History in Hawai'i

Girl Scouting was founded in the United States of America by Juliette Gordon Low on March 12, 1912 in Savannah, Georgia with 12 original members. The movement was chartered by the United States Congress on March 16, 1950 and today numbers over three and three-quarter million members. Girl Scouts of the USA is one of the 87 member countries of the World Association of Girl Scouts and Girl Guides.

1917 Girl Scout Parade in Honolulu
In Honolulu in 1917, five years after Girl Scouting began, Miss Florence Lowe, a teacher at Kamehameha School for Girls organized the first Girl Scout troop in the Hawaiian islands. Another group of girls in Kaka‘ako (a Honolulu factory district at that time) met and calling themselves Girl Scouts claimed the distinction of having been the first troop. However, the Kamehameha girls completed their organization first. Their papers reached the New York Girl Scout Headquarters first and they were considered Troop One officially.
The Kaka‘ako girls became Troop Two. Queen Lili'uokalani (the last Hawaiian monarch) was asked to be their sponsor and promised the girls her own Hawaiian Flag. She was unable to greet the Girl Scouts as she was ill and passed away before she could give the girls her flag personally. The silk banner presented to the Hibiscus Troop, as Troop Two was known, is now in the Girl Scout Council of Hawaii's first statewide historic Headquarters.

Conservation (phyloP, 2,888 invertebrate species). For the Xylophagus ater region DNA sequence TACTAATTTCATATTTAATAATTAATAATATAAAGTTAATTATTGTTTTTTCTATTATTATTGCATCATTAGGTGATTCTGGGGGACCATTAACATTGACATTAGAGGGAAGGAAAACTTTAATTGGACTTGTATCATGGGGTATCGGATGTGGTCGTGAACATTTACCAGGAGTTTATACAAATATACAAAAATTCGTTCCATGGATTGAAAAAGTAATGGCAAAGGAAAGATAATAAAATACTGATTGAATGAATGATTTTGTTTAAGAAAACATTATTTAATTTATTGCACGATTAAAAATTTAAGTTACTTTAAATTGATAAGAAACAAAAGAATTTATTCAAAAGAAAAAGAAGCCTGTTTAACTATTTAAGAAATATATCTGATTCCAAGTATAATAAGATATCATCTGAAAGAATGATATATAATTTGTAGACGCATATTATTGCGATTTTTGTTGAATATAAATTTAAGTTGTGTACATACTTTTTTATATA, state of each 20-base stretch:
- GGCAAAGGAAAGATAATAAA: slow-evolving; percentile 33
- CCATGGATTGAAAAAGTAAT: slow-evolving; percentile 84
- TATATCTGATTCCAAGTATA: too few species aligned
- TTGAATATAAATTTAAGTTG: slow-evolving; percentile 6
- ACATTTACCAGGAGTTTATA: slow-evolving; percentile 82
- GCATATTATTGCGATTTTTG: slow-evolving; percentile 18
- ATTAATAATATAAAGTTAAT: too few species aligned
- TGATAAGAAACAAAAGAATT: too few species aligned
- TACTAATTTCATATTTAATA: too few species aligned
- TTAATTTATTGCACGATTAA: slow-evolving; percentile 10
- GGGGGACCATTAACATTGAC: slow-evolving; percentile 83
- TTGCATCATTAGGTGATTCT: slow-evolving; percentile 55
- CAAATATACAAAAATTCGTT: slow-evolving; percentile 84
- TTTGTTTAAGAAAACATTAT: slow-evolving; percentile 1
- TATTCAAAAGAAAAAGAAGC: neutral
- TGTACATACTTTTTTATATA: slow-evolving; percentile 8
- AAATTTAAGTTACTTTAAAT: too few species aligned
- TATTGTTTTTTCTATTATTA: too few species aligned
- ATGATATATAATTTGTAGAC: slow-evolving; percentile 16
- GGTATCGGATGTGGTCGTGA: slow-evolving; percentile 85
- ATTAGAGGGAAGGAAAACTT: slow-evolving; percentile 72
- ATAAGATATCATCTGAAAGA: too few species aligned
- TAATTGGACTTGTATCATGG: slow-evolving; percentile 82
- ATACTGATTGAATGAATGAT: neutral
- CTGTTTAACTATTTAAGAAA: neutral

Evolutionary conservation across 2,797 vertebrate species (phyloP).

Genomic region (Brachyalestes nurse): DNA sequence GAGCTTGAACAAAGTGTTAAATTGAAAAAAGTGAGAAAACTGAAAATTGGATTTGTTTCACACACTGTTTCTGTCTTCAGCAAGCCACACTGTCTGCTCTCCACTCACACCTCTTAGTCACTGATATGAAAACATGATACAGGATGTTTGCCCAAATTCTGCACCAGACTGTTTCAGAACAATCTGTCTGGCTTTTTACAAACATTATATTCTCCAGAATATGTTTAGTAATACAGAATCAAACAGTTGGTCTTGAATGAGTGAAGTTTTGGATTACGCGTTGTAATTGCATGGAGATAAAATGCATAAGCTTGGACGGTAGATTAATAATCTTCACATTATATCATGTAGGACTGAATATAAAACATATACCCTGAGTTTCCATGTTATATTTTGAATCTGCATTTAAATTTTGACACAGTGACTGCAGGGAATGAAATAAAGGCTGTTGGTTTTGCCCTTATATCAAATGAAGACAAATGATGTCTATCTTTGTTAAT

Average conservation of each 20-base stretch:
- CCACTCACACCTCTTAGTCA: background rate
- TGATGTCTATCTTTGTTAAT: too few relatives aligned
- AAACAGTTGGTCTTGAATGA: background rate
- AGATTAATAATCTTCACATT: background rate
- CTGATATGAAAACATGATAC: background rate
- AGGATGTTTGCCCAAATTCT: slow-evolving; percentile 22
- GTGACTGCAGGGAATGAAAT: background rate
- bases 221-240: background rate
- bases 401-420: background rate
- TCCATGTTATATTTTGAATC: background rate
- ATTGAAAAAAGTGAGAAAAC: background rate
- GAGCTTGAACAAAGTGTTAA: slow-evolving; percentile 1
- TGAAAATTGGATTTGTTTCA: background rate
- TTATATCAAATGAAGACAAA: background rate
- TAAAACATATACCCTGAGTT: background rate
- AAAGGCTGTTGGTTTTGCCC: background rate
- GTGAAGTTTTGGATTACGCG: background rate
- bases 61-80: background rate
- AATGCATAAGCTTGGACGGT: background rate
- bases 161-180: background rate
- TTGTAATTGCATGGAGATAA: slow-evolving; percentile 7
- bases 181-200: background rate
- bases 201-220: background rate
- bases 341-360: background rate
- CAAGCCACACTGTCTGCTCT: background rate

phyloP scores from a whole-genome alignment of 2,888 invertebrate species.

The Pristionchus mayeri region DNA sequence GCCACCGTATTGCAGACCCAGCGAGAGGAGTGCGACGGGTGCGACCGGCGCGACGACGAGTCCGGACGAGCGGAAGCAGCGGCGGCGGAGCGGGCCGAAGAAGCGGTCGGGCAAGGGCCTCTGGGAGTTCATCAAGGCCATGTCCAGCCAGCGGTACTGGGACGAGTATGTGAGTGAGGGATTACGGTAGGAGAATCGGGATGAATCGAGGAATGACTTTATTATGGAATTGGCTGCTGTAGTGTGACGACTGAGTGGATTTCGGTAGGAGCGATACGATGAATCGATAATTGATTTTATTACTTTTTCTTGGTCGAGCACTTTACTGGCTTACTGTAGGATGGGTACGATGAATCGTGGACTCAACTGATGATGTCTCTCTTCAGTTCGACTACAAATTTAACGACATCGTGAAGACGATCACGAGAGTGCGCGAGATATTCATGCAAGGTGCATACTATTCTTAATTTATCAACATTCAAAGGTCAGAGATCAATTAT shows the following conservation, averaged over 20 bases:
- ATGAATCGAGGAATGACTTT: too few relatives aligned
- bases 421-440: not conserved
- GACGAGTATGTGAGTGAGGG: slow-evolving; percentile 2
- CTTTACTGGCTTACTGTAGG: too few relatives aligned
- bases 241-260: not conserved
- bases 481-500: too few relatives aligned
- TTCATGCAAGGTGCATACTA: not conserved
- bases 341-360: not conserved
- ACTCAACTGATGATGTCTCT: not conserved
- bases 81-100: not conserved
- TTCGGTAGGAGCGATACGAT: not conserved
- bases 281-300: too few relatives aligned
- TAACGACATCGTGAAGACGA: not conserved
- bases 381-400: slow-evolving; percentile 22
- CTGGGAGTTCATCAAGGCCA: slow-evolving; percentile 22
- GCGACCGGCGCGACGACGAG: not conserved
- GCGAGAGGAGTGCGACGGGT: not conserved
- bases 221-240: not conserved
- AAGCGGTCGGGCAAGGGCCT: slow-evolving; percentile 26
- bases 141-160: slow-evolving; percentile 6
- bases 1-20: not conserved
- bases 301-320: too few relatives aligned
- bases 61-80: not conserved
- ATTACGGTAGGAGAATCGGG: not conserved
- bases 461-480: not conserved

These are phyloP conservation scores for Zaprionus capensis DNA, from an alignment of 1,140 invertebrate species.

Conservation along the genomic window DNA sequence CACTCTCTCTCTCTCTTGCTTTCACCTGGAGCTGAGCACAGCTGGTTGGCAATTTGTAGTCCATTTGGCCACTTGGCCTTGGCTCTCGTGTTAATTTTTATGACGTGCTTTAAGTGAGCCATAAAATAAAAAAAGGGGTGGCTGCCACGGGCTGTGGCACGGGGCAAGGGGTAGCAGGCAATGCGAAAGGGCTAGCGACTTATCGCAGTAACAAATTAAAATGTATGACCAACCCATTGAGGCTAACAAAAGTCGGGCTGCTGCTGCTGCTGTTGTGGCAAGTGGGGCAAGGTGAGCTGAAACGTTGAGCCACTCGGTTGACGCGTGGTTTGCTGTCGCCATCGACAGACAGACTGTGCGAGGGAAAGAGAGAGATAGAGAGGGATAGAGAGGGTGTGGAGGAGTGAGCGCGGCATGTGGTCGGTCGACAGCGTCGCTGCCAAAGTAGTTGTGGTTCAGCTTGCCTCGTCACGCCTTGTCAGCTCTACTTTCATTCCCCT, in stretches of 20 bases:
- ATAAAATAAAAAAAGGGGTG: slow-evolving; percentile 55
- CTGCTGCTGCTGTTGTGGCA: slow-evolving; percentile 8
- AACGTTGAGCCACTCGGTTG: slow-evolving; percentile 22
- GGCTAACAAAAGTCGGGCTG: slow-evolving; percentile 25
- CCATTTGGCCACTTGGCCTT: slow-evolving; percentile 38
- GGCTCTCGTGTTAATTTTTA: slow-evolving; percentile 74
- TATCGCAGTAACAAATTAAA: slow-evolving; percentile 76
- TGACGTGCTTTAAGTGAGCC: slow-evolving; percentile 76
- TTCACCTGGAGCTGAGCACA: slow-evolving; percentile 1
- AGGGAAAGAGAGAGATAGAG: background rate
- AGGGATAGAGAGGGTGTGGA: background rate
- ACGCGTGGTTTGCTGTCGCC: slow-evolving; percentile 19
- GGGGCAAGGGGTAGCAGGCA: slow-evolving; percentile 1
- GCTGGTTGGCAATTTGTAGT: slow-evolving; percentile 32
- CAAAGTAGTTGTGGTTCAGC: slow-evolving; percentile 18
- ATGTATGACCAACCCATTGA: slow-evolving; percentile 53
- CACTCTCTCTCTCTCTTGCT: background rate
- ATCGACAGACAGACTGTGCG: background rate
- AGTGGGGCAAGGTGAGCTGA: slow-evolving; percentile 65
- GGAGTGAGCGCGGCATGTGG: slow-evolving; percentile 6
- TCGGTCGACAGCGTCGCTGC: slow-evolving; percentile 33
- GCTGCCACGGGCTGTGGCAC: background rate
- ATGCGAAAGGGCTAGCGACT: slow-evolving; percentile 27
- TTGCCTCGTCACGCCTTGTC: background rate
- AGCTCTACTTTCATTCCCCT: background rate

Practicing First Aid Skills

The original O'ahu Council was organized in 1918 and first chartered by National Headquarters in May of 1919. It is one of the oldest Girl Scout councils west of the Mississippi River. Miss Agnes Judd was elected the first commissioner and served in this position for ten years. In those early days, island Girl Scouts wore either khaki or white uniforms.

In 1926 the first campsite was purchased -- five acres on Pearl City Peninsula. It was named Camp Haleopua which means "house of flowers." This site, rich in natural beauty and Hawaiian lore, served the outdoor program on a year-round basis for the next fifteen years. The critical needs of World War II made it necessary to give up Camp Haleopua, and Maunawili Ranch was leased from Mr. M.K. Castle. Camp Maunawili served the Girl Scouts until 1951 when Camp Paumalu, a present council campsite on O'ahu, was donated by the Hawaiian Pineapple Company.

During the period of World War II, Girl Scouts and their leaders found themselves a channel of service for their country. In 1941, under the direction of Mrs. E.E. Black, Commissioner, a canteen was established at Central Union Church Parish Hall. Here, Girl Scouts served meals on a twenty-four hour basis to Boy Scouts and leaders who were assisting in nearby areas that had been bombed.


Rose Lum-Lung Kali
Girl Scout from 1917-1918

History of Girl Scouting on the Neighbor Islands